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I live in a neighborhood in New York City where a decent haircut is $55 dollars at nearly every shop you go to - except for the barber shops that will shave your hair with clippers and have you in and out in about ten minutes.

I usually tip anywhere from $10 - $15; I almost always tip $15.

Recently, I met some people in the neighborhood who also go to the same shops as me, and they told me that they actually don't tip, and just pay the $55 dollars for their haircuts. At most, they have occasionally left a $5 dollar tip, which amounts to less than 10 percent tip. Their reason was simply that the haircut already costs $55, and that leaving any extra money for them is excessive and unnecessary. (They claim that nobody from these shops has ever demanded that they leave a tip either.)

So my question is: living in a city where tipping is customary, is it OK to not tip, if the service you are paying for is already very expensive / overpriced?

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    I disagree with closing as "primarily opinion based". While it's up to an individual whether to tip, the question of what is customary to do is answerable, which is what this is asking ultimately. – Joe Feb 8 '18 at 4:25
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    This question is probably off-topic here, but I'm with these frugal folks you found, fixed percentage tipping never made sense to me, waiter serving me a $20 steak is usually doing just as much work as a waiter serving me a $80 steak, I tip primarily as a function of how good the service was and how long I occupy a table (at a restaurant). Do as you wish, tipping is not required. – Hart CO Feb 8 '18 at 4:26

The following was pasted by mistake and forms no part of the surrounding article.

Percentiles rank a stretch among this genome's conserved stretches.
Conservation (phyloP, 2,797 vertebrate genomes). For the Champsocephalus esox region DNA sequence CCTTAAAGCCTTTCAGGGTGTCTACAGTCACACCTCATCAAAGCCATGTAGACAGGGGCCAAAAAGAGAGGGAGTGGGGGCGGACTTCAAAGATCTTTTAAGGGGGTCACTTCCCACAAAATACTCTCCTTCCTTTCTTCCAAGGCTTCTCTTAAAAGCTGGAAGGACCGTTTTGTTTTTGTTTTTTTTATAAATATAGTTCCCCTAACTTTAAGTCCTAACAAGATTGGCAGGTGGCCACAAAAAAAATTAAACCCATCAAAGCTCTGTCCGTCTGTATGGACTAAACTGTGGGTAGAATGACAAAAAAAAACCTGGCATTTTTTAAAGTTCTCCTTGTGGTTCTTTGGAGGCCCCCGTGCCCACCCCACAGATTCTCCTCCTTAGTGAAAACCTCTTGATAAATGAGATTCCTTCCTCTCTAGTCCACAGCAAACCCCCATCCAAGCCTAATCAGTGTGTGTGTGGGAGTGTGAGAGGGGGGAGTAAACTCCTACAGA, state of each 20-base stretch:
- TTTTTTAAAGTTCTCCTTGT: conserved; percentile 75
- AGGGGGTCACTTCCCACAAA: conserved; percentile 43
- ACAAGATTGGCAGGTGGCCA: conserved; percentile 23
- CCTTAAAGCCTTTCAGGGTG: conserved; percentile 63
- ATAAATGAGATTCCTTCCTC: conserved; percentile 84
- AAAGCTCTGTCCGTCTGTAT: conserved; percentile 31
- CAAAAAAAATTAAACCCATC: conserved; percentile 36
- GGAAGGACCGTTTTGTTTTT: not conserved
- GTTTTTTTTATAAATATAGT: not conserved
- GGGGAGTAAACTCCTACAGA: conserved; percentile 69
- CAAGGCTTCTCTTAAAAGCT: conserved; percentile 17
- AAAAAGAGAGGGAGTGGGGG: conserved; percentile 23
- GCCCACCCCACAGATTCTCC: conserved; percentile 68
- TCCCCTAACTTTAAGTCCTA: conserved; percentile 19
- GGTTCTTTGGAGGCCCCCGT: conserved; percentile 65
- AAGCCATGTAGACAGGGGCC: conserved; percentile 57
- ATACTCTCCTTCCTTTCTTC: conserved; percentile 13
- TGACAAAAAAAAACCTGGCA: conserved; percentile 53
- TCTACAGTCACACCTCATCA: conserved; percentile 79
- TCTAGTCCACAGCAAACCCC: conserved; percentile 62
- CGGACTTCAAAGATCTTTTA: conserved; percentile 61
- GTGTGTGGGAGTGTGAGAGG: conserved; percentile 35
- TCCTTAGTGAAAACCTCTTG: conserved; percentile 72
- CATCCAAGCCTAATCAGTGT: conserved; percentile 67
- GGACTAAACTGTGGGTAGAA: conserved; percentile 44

• @Joe The question answers that itself, these other people don't tip, so clearly nobody has to and it's okay not to. Opinions vary, but they're just that, opinions. – Hart CO Feb 8 '18 at 4:28
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    @HartCO "Customary" is not the same as "what a few other people I know do". (In fact, in this case it is directly opposite.) What is customary is not really an opinion - it's not exactly a straight fact, but it's as much of a straight fact as most of what we get here, and it's possible to source an answer effectively (as I do below). – Joe Feb 8 '18 at 4:31
  • @Joe Yes, I'm aware of what customary means, but they didn't ask what is customary. – Hart CO Feb 8 '18 at 5:02
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Separating this question into two pieces, as it's really two separate things.

  • Is it okay to not tip for something that is expensive, when tipping is customary?

In general, no. Tipping is separate from paying for the item, in particular for services where the worker is expected to receive remuneration primarily from tips. Waiters and waitresses, for example, may be paid as little as $2.13 an hour, expecting to make the remainder of their wages in tips. The price of the food goes to the owner of the restaurant, and the tip goes to the server, so deciding to tip less/not at all because the food is overpriced punishes the server and rewards the owner.

In fact, better servers go to more expensive restaurants because they can expect a higher tip there - thus ensuring you get higher quality service at better restaurants. To the extent the market works, you get the service you pay for in each location.